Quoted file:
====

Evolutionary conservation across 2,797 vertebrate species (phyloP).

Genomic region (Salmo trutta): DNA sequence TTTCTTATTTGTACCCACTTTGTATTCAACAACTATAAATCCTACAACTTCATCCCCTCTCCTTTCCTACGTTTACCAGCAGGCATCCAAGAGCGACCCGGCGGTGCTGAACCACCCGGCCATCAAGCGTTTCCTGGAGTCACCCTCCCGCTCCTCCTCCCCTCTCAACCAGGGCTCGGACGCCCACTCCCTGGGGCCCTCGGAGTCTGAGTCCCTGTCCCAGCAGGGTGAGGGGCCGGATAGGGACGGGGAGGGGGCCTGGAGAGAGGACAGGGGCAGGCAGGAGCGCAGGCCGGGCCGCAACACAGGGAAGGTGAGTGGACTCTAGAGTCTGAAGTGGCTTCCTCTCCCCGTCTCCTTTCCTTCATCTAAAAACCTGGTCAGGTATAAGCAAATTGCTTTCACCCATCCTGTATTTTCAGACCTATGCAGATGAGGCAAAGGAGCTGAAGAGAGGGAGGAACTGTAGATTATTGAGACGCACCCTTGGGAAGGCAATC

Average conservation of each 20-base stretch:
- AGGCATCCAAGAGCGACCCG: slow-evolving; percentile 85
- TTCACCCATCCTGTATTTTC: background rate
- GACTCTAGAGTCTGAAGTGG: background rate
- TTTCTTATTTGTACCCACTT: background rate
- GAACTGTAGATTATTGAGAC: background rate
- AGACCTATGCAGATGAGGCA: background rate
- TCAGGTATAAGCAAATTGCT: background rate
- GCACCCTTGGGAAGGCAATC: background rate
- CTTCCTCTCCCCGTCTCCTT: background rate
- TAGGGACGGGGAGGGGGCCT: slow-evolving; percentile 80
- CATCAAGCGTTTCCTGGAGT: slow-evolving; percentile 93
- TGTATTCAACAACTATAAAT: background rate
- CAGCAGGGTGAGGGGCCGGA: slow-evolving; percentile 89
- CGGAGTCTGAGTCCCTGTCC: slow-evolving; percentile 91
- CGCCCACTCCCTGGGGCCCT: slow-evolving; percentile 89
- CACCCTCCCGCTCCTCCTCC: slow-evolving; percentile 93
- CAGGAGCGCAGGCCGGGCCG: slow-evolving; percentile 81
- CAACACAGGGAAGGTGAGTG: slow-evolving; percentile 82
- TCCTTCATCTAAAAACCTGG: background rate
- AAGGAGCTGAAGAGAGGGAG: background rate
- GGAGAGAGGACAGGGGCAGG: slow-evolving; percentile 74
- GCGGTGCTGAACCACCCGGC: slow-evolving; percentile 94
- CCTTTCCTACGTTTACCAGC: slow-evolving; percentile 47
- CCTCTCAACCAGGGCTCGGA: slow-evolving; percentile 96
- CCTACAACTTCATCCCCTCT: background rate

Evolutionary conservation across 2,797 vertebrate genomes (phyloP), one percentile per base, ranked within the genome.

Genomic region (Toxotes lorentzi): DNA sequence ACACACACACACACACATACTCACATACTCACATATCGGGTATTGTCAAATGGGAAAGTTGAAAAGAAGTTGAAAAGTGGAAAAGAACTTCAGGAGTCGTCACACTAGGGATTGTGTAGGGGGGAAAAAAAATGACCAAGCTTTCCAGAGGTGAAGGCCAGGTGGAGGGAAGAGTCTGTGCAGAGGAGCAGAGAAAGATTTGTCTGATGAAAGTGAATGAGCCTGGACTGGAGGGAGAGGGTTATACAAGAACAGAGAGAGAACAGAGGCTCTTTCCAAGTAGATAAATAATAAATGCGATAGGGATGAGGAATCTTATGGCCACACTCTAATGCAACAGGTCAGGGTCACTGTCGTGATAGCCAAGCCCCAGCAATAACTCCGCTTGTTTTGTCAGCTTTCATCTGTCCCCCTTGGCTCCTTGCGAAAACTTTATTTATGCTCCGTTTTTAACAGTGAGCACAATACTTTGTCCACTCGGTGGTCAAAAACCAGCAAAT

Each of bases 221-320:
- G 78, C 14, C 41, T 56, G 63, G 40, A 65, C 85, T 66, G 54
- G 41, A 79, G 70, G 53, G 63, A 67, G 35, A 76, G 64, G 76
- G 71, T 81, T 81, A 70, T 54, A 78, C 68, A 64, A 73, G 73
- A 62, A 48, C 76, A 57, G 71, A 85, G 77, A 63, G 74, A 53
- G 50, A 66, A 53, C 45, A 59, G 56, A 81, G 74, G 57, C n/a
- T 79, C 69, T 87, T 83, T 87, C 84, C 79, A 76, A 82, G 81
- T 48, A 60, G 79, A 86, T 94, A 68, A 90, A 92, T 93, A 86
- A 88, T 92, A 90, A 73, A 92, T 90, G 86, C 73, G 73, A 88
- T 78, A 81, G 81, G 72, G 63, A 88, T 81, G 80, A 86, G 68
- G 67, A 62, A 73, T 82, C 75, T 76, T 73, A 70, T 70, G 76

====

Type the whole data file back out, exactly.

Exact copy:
Evolutionary conservation across 2,797 vertebrate species (phyloP).

Genomic region (Salmo trutta): DNA sequence TTTCTTATTTGTACCCACTTTGTATTCAACAACTATAAATCCTACAACTTCATCCCCTCTCCTTTCCTACGTTTACCAGCAGGCATCCAAGAGCGACCCGGCGGTGCTGAACCACCCGGCCATCAAGCGTTTCCTGGAGTCACCCTCCCGCTCCTCCTCCCCTCTCAACCAGGGCTCGGACGCCCACTCCCTGGGGCCCTCGGAGTCTGAGTCCCTGTCCCAGCAGGGTGAGGGGCCGGATAGGGACGGGGAGGGGGCCTGGAGAGAGGACAGGGGCAGGCAGGAGCGCAGGCCGGGCCGCAACACAGGGAAGGTGAGTGGACTCTAGAGTCTGAAGTGGCTTCCTCTCCCCGTCTCCTTTCCTTCATCTAAAAACCTGGTCAGGTATAAGCAAATTGCTTTCACCCATCCTGTATTTTCAGACCTATGCAGATGAGGCAAAGGAGCTGAAGAGAGGGAGGAACTGTAGATTATTGAGACGCACCCTTGGGAAGGCAATC

Average conservation of each 20-base stretch:
- AGGCATCCAAGAGCGACCCG: slow-evolving; percentile 85
- TTCACCCATCCTGTATTTTC: background rate
- GACTCTAGAGTCTGAAGTGG: background rate
- TTTCTTATTTGTACCCACTT: background rate
- GAACTGTAGATTATTGAGAC: background rate
- AGACCTATGCAGATGAGGCA: background rate
- TCAGGTATAAGCAAATTGCT: background rate
- GCACCCTTGGGAAGGCAATC: background rate
- CTTCCTCTCCCCGTCTCCTT: background rate
- TAGGGACGGGGAGGGGGCCT: slow-evolving; percentile 80
- CATCAAGCGTTTCCTGGAGT: slow-evolving; percentile 93
- TGTATTCAACAACTATAAAT: background rate
- CAGCAGGGTGAGGGGCCGGA: slow-evolving; percentile 89
- CGGAGTCTGAGTCCCTGTCC: slow-evolving; percentile 91
- CGCCCACTCCCTGGGGCCCT: slow-evolving; percentile 89
- CACCCTCCCGCTCCTCCTCC: slow-evolving; percentile 93
- CAGGAGCGCAGGCCGGGCCG: slow-evolving; percentile 81
- CAACACAGGGAAGGTGAGTG: slow-evolving; percentile 82
- TCCTTCATCTAAAAACCTGG: background rate
- AAGGAGCTGAAGAGAGGGAG: background rate
- GGAGAGAGGACAGGGGCAGG: slow-evolving; percentile 74
- GCGGTGCTGAACCACCCGGC: slow-evolving; percentile 94
- CCTTTCCTACGTTTACCAGC: slow-evolving; percentile 47
- CCTCTCAACCAGGGCTCGGA: slow-evolving; percentile 96
- CCTACAACTTCATCCCCTCT: background rate

Evolutionary conservation across 2,797 vertebrate genomes (phyloP), one percentile per base, ranked within the genome.

Genomic region (Toxotes lorentzi): DNA sequence ACACACACACACACACATACTCACATACTCACATATCGGGTATTGTCAAATGGGAAAGTTGAAAAGAAGTTGAAAAGTGGAAAAGAACTTCAGGAGTCGTCACACTAGGGATTGTGTAGGGGGGAAAAAAAATGACCAAGCTTTCCAGAGGTGAAGGCCAGGTGGAGGGAAGAGTCTGTGCAGAGGAGCAGAGAAAGATTTGTCTGATGAAAGTGAATGAGCCTGGACTGGAGGGAGAGGGTTATACAAGAACAGAGAGAGAACAGAGGCTCTTTCCAAGTAGATAAATAATAAATGCGATAGGGATGAGGAATCTTATGGCCACACTCTAATGCAACAGGTCAGGGTCACTGTCGTGATAGCCAAGCCCCAGCAATAACTCCGCTTGTTTTGTCAGCTTTCATCTGTCCCCCTTGGCTCCTTGCGAAAACTTTATTTATGCTCCGTTTTTAACAGTGAGCACAATACTTTGTCCACTCGGTGGTCAAAAACCAGCAAAT

Each of bases 221-320:
- G 78, C 14, C 41, T 56, G 63, G 40, A 65, C 85, T 66, G 54
- G 41, A 79, G 70, G 53, G 63, A 67, G 35, A 76, G 64, G 76
- G 71, T 81, T 81, A 70, T 54, A 78, C 68, A 64, A 73, G 73
- A 62, A 48, C 76, A 57, G 71, A 85, G 77, A 63, G 74, A 53
- G 50, A 66, A 53, C 45, A 59, G 56, A 81, G 74, G 57, C n/a
- T 79, C 69, T 87, T 83, T 87, C 84, C 79, A 76, A 82, G 81
- T 48, A 60, G 79, A 86, T 94, A 68, A 90, A 92, T 93, A 86
- A 88, T 92, A 90, A 73, A 92, T 90, G 86, C 73, G 73, A 88
- T 78, A 81, G 81, G 72, G 63, A 88, T 81, G 80, A 86, G 68
- G 67, A 62, A 73, T 82, C 75, T 76, T 73, A 70, T 70, G 76